Researchers find major security flaw in Android apps on Google Play, working with Google to fix

Google-PlayA recent study presented just yesterday by Columbia Engineering computer science professor Jason Nieh and PhD candidate Nicolas Viennot might be the most comprehensive look yet at the Google Play store and some of the issues plaguing it. The bad news is the researchers were able to discover what they think is a pretty serious security flaw (TheLoop via

Nieh and Viennot discovered all kinds of new information about the content in Google Play, including a critical security problem: developers often store their secret keys in their apps software, similar to usernames/passwords info, and these can be then used by anyone to maliciously steal user data or resources from service providers such as Amazon and Facebook. These vulnerabilities can affect users even if they are not actively running the Android apps. Nieh notes that even “Top Developers,” designated by the Google Play team as the best developers on Google Play, included these vulnerabilities in their apps.

According to the report, Google is working with the researchers to prevent similar problems in the future and has already started the process of informing developers about necessary changes: Read more

Google launches Made with Code initiative to inspire girls to code

Google today announced that it’s launching a new initiative dubbed Made with Code that hopes to inspire girls to learn code and support computer science programs. While announcing the new program, YouTube CEO Susan Wojcicki noted in a blog post today that “fewer than one percent of high school girls express interest in majoring in computer science.” Here’s what girls that sign-up to participate will get through the program: Read more

Nest Protect goes back on sale for $99 as company touts safety data


Update: The Nest Protect is also now available on the Google Play Store for the same $99 prices. Previously, the Nest Thermostat was the only Nest device available from Google.

Earlier this year, 440,000 Nest Protect smoke and carbon monoxide detectors were recalled following the discovery of a critical safety flaw that could accidentally deactive the system. Today, Nest has put the Protect back on sale at a reduced price of $99—previously $129. However, the “wave” feature that allowed the user to disable the alarm with a hand gesture has been removed.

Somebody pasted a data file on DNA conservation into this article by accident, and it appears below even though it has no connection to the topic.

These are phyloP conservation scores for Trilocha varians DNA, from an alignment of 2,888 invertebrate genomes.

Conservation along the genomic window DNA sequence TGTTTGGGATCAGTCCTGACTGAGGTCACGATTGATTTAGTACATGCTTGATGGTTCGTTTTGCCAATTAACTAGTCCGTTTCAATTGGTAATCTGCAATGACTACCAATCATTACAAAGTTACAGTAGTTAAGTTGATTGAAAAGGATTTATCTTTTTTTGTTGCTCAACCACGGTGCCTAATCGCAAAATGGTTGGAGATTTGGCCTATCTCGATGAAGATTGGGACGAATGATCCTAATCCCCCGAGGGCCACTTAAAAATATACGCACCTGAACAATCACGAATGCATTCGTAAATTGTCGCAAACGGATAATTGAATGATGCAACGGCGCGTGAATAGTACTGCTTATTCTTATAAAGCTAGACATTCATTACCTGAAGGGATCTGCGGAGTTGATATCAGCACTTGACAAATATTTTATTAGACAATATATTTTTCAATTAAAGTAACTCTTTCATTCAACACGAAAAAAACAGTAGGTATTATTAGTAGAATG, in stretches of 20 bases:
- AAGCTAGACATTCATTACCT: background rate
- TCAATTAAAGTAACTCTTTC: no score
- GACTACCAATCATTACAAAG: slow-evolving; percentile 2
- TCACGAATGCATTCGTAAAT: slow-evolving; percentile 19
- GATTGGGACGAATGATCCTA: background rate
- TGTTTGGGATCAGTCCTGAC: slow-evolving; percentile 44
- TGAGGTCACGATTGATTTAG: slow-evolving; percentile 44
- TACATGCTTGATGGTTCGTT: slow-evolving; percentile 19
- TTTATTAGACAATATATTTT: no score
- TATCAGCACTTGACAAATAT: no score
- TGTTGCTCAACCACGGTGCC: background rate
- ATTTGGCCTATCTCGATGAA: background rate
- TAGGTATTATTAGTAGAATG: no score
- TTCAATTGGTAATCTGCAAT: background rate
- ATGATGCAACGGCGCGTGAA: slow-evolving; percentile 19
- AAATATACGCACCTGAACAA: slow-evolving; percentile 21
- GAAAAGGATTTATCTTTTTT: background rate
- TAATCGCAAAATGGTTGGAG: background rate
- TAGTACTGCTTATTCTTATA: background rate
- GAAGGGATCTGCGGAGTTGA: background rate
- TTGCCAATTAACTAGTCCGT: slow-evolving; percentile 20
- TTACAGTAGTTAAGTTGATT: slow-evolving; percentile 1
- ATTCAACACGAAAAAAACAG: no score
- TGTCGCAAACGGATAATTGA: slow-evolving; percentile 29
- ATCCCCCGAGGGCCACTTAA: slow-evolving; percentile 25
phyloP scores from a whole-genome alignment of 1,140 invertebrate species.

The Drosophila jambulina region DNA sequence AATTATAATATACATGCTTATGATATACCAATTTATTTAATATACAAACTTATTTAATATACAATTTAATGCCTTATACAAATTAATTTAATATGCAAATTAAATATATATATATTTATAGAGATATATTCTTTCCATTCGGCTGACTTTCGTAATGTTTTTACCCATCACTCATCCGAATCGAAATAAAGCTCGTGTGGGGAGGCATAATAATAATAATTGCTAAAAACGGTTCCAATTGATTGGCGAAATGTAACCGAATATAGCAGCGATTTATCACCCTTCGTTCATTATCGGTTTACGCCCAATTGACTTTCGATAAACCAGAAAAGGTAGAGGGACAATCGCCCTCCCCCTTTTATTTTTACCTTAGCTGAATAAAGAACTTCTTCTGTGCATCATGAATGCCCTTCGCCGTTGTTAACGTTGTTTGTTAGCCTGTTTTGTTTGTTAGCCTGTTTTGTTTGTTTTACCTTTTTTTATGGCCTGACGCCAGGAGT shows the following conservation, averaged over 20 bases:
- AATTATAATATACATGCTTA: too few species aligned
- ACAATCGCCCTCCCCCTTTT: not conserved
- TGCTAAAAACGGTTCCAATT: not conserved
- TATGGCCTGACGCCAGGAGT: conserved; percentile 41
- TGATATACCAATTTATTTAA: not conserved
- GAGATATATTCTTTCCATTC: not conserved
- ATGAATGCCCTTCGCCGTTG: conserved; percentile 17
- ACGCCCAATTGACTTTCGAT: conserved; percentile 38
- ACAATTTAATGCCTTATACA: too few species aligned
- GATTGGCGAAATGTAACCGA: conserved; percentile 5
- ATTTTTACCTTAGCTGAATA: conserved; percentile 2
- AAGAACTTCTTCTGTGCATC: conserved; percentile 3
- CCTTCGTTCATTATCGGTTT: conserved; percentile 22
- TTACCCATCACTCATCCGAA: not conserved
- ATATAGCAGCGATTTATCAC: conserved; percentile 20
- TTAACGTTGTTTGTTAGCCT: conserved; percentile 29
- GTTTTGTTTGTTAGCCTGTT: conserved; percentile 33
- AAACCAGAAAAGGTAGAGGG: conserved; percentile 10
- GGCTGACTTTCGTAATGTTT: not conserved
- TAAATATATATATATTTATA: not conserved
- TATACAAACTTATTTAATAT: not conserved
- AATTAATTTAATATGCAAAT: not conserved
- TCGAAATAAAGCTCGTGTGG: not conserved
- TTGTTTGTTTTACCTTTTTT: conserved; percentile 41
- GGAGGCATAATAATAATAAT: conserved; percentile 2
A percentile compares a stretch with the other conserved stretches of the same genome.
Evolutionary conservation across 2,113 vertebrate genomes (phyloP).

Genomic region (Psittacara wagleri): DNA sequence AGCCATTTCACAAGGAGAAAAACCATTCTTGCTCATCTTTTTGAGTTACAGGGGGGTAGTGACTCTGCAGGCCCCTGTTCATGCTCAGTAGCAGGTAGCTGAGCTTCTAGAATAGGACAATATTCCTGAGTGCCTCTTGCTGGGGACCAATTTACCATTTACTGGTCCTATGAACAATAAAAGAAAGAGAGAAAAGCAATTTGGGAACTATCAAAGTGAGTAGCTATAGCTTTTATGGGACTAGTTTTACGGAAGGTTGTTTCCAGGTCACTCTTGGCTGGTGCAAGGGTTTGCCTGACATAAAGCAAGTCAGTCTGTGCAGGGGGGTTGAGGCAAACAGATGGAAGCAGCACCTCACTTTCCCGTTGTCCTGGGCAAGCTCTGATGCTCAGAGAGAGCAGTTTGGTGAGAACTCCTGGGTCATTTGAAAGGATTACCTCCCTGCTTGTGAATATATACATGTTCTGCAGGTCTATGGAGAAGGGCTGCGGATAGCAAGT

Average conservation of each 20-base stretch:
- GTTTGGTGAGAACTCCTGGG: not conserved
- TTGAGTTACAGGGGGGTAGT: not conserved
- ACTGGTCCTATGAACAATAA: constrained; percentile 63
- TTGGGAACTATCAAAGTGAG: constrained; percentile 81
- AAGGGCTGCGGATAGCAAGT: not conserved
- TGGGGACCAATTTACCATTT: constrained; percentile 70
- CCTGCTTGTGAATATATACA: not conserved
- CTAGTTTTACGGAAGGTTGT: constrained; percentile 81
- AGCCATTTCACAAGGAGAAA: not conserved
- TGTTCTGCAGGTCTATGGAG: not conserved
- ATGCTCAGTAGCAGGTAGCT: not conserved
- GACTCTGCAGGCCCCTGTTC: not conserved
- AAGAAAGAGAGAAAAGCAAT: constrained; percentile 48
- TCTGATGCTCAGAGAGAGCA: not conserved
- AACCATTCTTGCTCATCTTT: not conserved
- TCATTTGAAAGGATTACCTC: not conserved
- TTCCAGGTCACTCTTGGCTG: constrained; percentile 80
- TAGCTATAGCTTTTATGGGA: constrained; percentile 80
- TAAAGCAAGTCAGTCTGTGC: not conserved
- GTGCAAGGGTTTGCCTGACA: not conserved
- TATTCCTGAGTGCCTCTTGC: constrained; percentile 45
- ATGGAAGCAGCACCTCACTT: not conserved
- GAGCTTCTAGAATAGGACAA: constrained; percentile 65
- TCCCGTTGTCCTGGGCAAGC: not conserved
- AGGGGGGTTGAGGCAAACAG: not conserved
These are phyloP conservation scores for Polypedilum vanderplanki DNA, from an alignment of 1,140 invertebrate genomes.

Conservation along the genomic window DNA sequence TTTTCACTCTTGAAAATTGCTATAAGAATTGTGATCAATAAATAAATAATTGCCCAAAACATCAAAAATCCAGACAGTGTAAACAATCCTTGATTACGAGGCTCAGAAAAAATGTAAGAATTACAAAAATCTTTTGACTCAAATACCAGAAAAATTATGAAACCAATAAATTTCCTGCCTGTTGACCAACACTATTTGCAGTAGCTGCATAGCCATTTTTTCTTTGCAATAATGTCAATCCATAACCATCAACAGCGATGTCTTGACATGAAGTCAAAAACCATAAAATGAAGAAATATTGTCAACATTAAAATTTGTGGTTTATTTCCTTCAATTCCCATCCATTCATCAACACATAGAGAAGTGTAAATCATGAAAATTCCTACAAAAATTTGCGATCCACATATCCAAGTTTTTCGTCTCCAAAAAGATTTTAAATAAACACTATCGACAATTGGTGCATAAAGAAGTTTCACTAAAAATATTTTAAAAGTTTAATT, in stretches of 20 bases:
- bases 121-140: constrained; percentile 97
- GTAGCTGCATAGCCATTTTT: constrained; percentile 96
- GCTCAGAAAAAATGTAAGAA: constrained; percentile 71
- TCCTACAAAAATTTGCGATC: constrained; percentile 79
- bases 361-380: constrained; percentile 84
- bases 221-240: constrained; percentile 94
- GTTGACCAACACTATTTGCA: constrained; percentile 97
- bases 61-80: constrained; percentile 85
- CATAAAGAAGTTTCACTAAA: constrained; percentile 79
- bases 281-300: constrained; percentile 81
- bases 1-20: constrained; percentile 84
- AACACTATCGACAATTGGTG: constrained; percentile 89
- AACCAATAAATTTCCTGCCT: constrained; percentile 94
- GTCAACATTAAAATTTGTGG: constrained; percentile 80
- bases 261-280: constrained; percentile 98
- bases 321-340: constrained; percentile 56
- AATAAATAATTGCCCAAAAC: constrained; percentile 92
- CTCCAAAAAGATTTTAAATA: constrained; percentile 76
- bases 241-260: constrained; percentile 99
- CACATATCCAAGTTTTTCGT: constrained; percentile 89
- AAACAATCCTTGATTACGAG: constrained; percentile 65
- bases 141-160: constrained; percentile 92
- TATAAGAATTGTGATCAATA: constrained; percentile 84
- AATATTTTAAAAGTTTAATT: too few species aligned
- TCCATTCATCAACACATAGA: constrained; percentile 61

In the blog post announcing the return of the Protect, the company boasted some of its safety statistics and recounted the story of one Nest Protect user who was alerted to the presence of carbon monoxide in his home by the device, which saved his life. Nest’s Doug Sweeny writes:

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Google rewards Pokemon prank winners with jobs, sort of


As an April Fools Day prank, Google used Google Maps to place pretend Pokemon all over the world. The company later revealed that it was rewarding people who managed to find all 150 (or 151, don’t forget Mew) pocket monsters with a special gift. A tech superpower with endless resources, what might Google be sending this skilled group of individuals? Google Play credit? A free Nexus phone or tablet? Tickets to I/O? What could it be? To congratulate people who managed to wrangle the digital beasts, Mountain View has issued a letter certifying their success, along with a set of business cards labeling them as a “Pokemon Master” at Google Inc.

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Iraqi govt blocks Google, YouTube, other online services as tension with ISIS heats up


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Access to Google, YouTube, Facebook, and Twitter have reportedly been blocked in Iraq by the the state government according to reports from several media outlets covering the Middle East. The tweet shown above comes from a reporter for The Guardian covering the conflict on the ground in Iraq. It is believed that the Iraqi government has moved to block access to social media outlets to suppress videos and images being shared by ISIS, the Islamic State of Iraq and Syria… Read more